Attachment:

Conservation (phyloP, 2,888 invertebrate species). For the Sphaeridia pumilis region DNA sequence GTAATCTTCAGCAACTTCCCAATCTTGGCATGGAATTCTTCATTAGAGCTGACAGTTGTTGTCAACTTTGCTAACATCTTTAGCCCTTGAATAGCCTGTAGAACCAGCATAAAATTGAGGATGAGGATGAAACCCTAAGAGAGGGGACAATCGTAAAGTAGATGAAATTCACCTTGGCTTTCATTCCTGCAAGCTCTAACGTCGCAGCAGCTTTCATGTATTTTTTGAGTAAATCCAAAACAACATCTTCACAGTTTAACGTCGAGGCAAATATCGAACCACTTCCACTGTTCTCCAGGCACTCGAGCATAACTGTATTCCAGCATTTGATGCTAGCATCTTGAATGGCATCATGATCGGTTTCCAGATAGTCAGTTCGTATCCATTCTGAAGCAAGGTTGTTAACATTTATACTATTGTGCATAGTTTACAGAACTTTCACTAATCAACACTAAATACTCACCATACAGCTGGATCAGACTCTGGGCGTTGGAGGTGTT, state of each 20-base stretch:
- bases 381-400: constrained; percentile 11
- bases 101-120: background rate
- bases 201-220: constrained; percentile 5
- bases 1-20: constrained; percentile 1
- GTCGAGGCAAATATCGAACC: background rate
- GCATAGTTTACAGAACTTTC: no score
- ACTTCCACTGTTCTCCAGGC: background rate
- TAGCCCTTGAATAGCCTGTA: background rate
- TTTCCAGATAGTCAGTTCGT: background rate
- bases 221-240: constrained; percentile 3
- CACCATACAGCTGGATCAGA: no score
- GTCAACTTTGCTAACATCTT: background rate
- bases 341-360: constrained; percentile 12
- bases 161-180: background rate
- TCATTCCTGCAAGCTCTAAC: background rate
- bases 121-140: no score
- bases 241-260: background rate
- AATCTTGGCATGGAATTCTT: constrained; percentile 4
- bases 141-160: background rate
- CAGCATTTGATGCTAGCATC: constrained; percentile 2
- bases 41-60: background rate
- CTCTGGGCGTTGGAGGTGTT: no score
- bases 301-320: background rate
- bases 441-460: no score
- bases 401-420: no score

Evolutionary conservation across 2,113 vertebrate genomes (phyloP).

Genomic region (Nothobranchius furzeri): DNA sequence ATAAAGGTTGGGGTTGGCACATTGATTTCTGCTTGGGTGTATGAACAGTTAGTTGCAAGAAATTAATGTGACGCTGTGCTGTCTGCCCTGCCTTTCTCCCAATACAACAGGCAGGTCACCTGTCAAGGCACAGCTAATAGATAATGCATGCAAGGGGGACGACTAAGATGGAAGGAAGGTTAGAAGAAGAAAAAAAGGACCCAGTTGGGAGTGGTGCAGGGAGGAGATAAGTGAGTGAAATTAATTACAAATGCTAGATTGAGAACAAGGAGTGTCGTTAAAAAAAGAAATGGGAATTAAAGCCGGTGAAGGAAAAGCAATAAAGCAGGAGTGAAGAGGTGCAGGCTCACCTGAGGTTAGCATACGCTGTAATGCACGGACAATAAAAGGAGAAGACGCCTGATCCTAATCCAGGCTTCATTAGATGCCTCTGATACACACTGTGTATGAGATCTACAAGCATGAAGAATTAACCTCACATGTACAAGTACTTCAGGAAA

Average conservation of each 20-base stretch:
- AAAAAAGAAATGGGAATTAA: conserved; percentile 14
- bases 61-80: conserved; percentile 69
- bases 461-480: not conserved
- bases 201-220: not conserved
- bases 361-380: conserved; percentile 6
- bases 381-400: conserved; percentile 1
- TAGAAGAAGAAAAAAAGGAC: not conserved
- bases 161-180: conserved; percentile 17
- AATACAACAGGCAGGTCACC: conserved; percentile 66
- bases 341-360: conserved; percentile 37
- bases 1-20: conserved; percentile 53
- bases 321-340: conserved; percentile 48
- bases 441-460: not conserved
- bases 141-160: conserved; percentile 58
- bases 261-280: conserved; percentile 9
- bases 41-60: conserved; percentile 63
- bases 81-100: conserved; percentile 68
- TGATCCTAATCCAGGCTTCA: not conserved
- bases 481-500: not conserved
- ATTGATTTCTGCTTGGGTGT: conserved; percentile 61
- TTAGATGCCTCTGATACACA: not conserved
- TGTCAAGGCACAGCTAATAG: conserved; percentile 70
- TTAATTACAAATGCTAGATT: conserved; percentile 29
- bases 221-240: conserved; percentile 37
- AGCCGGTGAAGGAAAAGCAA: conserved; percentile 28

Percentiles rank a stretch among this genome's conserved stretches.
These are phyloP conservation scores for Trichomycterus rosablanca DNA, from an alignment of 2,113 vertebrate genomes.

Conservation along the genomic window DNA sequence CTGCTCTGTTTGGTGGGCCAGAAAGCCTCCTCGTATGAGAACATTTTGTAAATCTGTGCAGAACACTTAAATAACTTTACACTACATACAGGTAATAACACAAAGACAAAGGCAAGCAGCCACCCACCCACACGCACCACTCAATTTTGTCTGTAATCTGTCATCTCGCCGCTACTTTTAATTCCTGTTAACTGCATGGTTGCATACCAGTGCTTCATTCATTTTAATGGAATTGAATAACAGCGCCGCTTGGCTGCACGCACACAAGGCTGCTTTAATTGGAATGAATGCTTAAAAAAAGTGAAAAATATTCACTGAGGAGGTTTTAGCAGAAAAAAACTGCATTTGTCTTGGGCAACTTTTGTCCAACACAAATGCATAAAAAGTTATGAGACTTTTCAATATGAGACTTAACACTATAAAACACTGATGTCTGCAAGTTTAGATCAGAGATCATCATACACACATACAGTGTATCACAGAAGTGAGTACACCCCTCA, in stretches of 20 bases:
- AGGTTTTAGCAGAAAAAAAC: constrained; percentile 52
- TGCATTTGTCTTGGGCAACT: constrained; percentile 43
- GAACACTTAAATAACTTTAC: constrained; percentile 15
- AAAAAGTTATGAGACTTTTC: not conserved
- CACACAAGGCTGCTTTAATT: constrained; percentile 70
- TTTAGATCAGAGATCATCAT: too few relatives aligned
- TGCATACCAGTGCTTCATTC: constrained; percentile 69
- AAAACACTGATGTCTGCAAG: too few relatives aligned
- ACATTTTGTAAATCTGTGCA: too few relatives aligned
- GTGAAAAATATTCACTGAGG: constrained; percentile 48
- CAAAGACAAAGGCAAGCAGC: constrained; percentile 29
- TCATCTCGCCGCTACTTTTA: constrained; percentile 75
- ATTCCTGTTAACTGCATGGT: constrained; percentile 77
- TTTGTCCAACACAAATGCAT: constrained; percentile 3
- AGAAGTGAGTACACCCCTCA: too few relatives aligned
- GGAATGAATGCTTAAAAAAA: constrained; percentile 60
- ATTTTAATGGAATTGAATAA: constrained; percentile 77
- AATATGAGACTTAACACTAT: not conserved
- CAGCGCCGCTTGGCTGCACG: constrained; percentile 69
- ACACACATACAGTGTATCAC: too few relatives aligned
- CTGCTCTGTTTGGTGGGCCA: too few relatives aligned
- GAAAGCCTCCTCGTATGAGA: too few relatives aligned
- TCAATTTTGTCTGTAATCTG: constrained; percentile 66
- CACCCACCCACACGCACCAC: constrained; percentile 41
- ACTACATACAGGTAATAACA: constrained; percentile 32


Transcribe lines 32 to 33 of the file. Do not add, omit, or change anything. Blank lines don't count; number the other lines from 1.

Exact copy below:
- bases 461-480: not conserved
- bases 201-220: not conserved